• Contacts, contact case, and small bottle of contact solution…don’t get pinkeye, wash your hands well before removing or placing contact lenses
  • Glasses and glasses case
  • Blistex and chapstick
  • Sunscreen
  • Earplugs (really help with sleeping on windy/rainy nights…or if you have a heavy-breathing tentmate)
  • Small sewing kit with needles (also good for treating blisters), thread, safety pins, and Velcro strips

Note that I did not pack normal toiletry items like soap, shampoo, lotion, a comb, deodorant, facewash, etc. You’re in the woods, you’re going to get filthy, you’re going to stink, and trust me that creek is going to be too cold to want to dunk in for a bath. Embrace your inner filthy swampbeast. You can use wet wipes for sponge bathing if you really start to feel icky in an “I have a bogwater rash” potentially serious sort of way (I wet-wipe washed my feet most nights).


Note: this list includes what I wore on the trail and what I packed. In general, just enough to keep warm enough while hiking and a set of dry thermals for emergencies and to stay warm in camp.


Note: all of these things are optional, but having a GPS is useful and it is probably a good idea to keep a phone on you even if you’re not going to get a signal to use it.
  • Smartphone with GPS loaded with navigation app (I used BackCountry Navigator for Android, but it was a little buggy) and topo maps with extra battery
  • Battery charger bank (Anker Astro 5600 mAh) with charger cable to charge phone
  • Kindle e-ink e-reader loaded with maps, first aid guides, and fun reading material
  • Mini MP3 player and headphones = instant-energy / morale boost when the slog gets too sloggy (San Disk Sansa Clip)
  • Camera
  • GoPro and spare battery


  • Absorbent rag / small towel (used a small car rag I bought at a grocery store…it was perfect)
  • 5 m parachute/nylon cord for tent ties, lines, etc.
  • Zipties and Velcro ties (I have yet to use any of these while backpacking, but they seemed maybe useful so I continue to keep them in my pack)
  • Duct tape (wrapped onto trekking poles for easy access)
  • Large and small plastic garbage/shopping bags (3 each)
  • Resealable Ziploc bags (3)
  • Tissues (3 packs…or 1 pack and a small roll of toilet paper)
  • Shit kit: shivel (= shit-shovel, a.k.a. trowel, for digging a pit for your poo), TP/tissue/wipes, trash bag, hand sanitizer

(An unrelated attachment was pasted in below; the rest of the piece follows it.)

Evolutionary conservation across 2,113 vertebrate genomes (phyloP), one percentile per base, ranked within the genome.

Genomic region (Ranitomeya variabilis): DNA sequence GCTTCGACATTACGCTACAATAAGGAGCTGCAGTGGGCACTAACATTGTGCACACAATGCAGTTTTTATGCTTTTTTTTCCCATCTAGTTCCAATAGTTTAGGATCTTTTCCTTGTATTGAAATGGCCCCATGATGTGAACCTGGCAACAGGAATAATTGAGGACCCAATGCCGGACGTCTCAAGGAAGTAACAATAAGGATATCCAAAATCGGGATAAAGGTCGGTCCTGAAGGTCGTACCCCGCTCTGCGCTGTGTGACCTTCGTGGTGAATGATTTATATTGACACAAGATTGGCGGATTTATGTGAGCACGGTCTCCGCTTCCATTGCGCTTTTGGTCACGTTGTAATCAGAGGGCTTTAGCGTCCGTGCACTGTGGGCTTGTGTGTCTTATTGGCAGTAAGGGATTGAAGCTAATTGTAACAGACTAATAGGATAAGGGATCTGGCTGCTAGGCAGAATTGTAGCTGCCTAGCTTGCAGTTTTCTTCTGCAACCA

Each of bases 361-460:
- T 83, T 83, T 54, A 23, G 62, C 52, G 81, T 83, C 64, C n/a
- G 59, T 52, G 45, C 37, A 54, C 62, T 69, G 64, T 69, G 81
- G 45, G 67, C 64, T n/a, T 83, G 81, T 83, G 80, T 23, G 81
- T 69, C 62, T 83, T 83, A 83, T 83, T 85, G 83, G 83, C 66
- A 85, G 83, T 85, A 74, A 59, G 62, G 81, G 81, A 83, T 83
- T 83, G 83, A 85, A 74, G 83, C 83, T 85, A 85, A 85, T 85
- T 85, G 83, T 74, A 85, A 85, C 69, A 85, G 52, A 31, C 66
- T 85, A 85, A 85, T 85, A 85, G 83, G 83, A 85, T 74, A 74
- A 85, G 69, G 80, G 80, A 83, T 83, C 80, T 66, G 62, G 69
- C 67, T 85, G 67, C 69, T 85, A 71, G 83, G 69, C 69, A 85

• Notebook and pens

Trekking is fun. On Isla Navarino, Chile.

A few additional notes

On packing

A general tip is to put your heaviest/densest stuff next to your back (e.g. if you have a water bladder it goes right up against your back in your pack), lighter stuff goes on the outside. This keeps your center of gravity where it should be.

Pack lengthwise—a bunch of stuff hanging off your back, aside from making you look like a ridiculous hermit crab, will throw off your center of gravity and make it very hard to walk and keep your balance.

If your pack extends much over your head (unless you are carrying, say, skis or a snowboard or a fishing pole), you packed too much, take stuff out. I’m 5’3” and if my full pack for a week of trekking does not extend over my head, neither should yours.

Keep stuff you’ll need during the course of the hike (snacks, compass/GPS, camera, maps, shit kit, water, poncho, pack cover) in outside pockets, ideally outside pockets you can reach without taking the pack off. Other stuff you anticipate needing immediately when you get to camp or in an emergency (firestarter and lighter, first aid kit, waterproof shells, extra layers) in easy-to-access locations as well.

Put your sleeping bag and other sleeping stuff inside a waterproof garbage bag whether it is inside your pack (most good packs have a special compartment at the bottom for stashing your sleeping bag) or tied onto the outside (if this is the case, make sure it’s a sturdy bag, or consider double-bagging and carry backup bags for when sticks or rocks rip your trash bag open). Same thing for any clothes, electronics, or anything sensitive to water.

Stuff sacks for your tent, poles, sleeping bag, sleeping mat, fancy jackets, cooking pots, etc. are nice for keeping things compact and organized, but add ounces and are they really necessary, especially if you’re stashing everything in a waterproof garbage bag anyhow? Ultralight fanatics say no.

On the trail

If you pack well, water will be one of your biggest sources of weight. Know your route and water sources. If there are lots, you can get away with carrying less water at a time. However, I’d never leave camp without at least 1L on me. STAY HYDRATED.

In extremely windy conditions beware of pack covers. Mine blew off in a gust in Torres del Paine and I had nothing else to keep my pack dry in the wind, so when the rainstorm started it got soaked. If you have a pack cover, make sure it’s cinched down tight and tied on somehow so that you don’t lose it like I did.

Practice good pootiquette and always poo well away from water sources and other sensitive areas. I usually carry a “shit kit” (see above) in an outside pocket of my backpack: a small roll of TP, a small package of wet wipes, a garbage bag for the used wipes (carry out your trash, folks!! Unless you’re in a place where you can safely burn it), and a bottle of hand sanitizer. In some parts of the world in very sensitive areas you may be required to pack out your poo. Plan (and maybe adjust your fiber intake…) accordingly.